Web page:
Report indicates e-cigarette use more than doubled in Utah from 2012 to 2013

Posted at 3:18 PM, Sep 04, 2014

SALT LAKE CITY -- A new survey says e-cigarette use has more than doubled in Utah.

The Utah Department of Health says the dramatic rise is worrisome.

The numbers reveal more Utah adults are smoking e-cigarettes than ever before, and, often times, they are doubling up. That means they're smoking regular cigarettes and the vapor. UDOH says the problem is that no one really knows the long-term health benefits.

"I've smoked cigarettes since I was about 12 years old and I switched to this about a year and a half ago. I like it a lot better," e-cigarette user Shayne Easterbrook said.

"It's new, it's trendy. I think that's a lot of it, it's the cool thing to do now and I think people believe it's a lot healthier than smoking regular cigarettes," said Parker, who is also an e-cigarette user.

"The problem is we don't have any long-term findings on the usage of e-cigarettes," said Adam Bramwell, who is with the Tobacco Prevention and Control Program at UDOH.

The Utah Department of Health released its second annual phone survey, comparing 2012 to 2013, which found the rate of adults using them jumped from 1.9 percent to 4.8 percent, which is an increase of about 152 percent.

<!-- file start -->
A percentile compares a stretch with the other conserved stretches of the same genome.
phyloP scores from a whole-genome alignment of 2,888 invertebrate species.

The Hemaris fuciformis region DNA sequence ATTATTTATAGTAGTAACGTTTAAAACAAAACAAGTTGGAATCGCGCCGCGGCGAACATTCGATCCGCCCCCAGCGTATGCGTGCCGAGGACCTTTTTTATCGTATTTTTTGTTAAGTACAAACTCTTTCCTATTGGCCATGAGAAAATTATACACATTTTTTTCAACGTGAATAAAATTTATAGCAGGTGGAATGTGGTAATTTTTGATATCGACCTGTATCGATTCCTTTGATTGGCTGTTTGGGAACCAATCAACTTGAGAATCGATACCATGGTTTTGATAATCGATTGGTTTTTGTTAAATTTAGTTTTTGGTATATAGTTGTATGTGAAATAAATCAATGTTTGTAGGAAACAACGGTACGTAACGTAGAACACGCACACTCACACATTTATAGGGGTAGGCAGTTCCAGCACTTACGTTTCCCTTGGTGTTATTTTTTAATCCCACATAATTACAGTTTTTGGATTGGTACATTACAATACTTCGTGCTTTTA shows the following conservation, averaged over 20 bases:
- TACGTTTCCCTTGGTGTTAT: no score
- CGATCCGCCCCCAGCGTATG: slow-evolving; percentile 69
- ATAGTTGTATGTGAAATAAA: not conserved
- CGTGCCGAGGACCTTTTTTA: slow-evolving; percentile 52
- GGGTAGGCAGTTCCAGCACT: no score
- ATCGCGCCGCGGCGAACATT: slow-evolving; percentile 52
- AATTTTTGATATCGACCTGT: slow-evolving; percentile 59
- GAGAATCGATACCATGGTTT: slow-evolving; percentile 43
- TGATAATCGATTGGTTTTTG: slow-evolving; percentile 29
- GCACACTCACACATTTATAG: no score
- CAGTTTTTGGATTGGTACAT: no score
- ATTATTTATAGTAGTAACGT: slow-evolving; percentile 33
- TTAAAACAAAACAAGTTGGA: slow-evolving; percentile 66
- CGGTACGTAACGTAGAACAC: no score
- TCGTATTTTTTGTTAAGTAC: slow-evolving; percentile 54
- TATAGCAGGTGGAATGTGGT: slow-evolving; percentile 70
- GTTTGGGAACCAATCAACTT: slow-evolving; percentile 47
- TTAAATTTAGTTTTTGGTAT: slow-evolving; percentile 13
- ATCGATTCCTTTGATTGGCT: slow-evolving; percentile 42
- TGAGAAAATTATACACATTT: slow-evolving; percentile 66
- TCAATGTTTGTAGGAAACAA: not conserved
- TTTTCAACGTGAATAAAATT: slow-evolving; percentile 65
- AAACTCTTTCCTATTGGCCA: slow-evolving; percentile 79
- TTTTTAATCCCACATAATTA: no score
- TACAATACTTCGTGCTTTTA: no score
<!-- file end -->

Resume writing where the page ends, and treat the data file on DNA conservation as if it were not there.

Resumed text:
About 60 percent of people who use e-cigarettes also use conventional cigarettes, and 15 percent of e-cigarette users have never even tried a regular cigarette.

"So they, like teens, are being lured in by the marketing, the flavors and the fun appeal of e-cigarettes,” Bramwell said. “In the marketing there are things they can say and can't say, but the things they can say can allow them to put the wool over the public's eyes to lead them to believe this is safe, this isn't addictive, this isn't that big of a deal, give it a try.”

Aaron Frazier, the Director of Utah Vapers, released a statement to FOX 13 News, saying in part:

"Electronic cigarettes have not caused any serious health problems or a single death as a result of usage and have helped an estimated 6 million global smokers quit smoking."

"It's all about oral fixation," Parker said.

Parker said while he feels better only smoking electronic cigarettes now, he admits more research needs to be done about the potential health effects.

"It's become very, very popular, very quickly and what we know about the health aspects is limited,” he said.

Socially, e-cigarettes fall into the same category as regular smokers. Under the Utah Indoor Clean Air Act, users of both of them have to abide by the same rules.

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